If you have a background in Chemistry and are considering becoming a patent attorney read on to find out about the areas of work, entry requirements and to search for live vacancies.

Due to the risks associated with developing new drugs, the tradition of high R&D spending and the ease with which drugs and medicines can be copied, intellectual property plays a significant role in the pharmaceutical industry.

Candidate requirements

Candidates entering this sector are expected to hold a strong chemistry or related degree; a PhD is an advantage but not essential for many firms.

Clients

Clients range from small start-ups and established private companies to large, high-profile multinational corporations. Depending on the firm you join, you could find yourself working with SMEs, research organisations, technology transfer organisations or big pharma.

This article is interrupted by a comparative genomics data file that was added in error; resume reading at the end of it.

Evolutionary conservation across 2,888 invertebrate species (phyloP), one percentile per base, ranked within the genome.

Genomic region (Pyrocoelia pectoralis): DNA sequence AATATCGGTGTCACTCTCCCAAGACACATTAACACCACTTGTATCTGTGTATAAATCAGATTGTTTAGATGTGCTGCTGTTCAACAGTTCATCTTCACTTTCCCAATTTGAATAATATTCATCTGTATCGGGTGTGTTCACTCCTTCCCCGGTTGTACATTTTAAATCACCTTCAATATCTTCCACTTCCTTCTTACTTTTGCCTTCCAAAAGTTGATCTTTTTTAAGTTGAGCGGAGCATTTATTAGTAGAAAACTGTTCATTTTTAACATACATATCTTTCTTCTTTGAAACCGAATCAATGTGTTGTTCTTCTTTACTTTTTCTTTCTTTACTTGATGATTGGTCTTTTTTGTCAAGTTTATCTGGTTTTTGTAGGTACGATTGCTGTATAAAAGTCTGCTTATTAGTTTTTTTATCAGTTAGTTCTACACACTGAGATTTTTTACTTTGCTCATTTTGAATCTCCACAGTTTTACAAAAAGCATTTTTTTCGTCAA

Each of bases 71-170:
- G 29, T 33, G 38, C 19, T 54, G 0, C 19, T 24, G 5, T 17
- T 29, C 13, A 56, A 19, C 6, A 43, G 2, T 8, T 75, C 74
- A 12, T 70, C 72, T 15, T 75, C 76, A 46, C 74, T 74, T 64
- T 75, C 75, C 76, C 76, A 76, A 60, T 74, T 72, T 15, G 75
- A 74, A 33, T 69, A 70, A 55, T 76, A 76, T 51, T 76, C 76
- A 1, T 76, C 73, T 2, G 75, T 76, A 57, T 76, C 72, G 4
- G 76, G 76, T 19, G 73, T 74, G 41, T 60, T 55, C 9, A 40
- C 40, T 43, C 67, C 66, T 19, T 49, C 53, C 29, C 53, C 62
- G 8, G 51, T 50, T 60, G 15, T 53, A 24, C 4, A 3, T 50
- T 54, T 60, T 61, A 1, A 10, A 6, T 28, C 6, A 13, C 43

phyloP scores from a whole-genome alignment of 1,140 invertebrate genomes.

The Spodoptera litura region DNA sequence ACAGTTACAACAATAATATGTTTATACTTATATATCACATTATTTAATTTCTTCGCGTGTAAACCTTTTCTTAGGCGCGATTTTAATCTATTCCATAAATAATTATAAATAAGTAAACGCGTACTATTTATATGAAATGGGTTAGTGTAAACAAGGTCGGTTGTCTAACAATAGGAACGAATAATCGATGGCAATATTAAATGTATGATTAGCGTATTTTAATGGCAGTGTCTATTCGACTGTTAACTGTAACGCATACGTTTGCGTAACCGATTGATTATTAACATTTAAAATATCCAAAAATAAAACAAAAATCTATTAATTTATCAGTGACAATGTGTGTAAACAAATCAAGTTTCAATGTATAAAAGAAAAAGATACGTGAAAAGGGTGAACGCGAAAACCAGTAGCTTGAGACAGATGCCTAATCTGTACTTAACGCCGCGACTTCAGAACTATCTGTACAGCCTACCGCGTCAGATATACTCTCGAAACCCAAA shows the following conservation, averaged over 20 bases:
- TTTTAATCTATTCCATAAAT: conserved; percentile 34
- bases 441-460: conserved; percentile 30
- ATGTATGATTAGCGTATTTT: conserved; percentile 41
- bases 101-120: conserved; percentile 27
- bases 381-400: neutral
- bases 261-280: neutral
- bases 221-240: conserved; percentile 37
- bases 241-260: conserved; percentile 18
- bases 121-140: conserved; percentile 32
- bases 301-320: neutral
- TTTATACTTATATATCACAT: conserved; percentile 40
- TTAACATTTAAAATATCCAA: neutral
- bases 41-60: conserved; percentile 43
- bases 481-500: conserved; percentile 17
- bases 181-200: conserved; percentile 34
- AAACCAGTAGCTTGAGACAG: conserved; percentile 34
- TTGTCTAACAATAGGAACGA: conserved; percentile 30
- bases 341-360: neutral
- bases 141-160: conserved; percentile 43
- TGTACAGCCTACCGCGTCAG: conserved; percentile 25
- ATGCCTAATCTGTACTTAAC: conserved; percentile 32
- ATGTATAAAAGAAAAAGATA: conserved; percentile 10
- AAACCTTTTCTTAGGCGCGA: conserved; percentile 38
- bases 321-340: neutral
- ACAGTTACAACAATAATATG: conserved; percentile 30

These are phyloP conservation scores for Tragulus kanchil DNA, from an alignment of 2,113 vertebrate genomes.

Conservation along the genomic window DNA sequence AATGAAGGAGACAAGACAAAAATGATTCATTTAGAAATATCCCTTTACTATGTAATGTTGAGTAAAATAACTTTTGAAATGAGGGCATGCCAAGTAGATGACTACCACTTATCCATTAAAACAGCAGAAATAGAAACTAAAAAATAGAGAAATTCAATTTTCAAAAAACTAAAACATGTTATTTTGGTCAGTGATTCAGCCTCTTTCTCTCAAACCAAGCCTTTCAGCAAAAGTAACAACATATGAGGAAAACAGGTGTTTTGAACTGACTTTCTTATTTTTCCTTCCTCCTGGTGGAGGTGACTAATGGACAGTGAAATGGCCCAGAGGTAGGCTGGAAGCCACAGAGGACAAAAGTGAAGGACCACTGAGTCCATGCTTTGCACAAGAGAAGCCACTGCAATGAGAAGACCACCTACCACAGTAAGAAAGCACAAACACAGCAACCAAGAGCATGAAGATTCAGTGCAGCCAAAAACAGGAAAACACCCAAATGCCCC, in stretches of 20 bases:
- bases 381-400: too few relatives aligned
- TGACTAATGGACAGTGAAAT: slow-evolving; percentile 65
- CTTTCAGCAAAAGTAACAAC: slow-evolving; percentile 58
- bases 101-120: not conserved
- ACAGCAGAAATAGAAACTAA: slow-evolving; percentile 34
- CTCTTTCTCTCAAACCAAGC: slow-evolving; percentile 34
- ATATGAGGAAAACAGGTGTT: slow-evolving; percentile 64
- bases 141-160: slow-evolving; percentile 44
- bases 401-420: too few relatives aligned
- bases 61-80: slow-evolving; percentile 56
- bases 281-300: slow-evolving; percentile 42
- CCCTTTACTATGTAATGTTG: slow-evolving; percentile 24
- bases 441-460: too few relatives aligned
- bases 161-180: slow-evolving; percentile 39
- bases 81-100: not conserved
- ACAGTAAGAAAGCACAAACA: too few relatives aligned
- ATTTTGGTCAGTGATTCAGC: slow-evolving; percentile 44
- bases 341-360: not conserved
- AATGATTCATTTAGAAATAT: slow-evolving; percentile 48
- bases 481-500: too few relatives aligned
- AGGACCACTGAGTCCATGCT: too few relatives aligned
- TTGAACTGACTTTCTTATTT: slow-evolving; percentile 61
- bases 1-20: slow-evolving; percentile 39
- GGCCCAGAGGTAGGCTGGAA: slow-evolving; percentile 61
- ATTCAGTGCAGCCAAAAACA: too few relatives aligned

Areas of work

This sector is extremely diverse and your work will cover a broad range of medical and healthcare technologies, from pharmaceutical chemistry to medical devices. You may find yourself working with:

  • New chemical entities
  • Polymorphs
  • New medical uses
  • Agrochemicals
  • Food technology
  • Gene technology
  • Oil and gas fuels
  • Molecular biology
  • Drug delivery technology.

Remember, a chemistry background does not necessarily limit you to working in the chemical and pharmaceutical sectors, as chemistry is relevant to inventions in many areas of industry.

Employers

Search for the latest Chemistry & Pharmaceutical Trainee Patent Attorney roles now.

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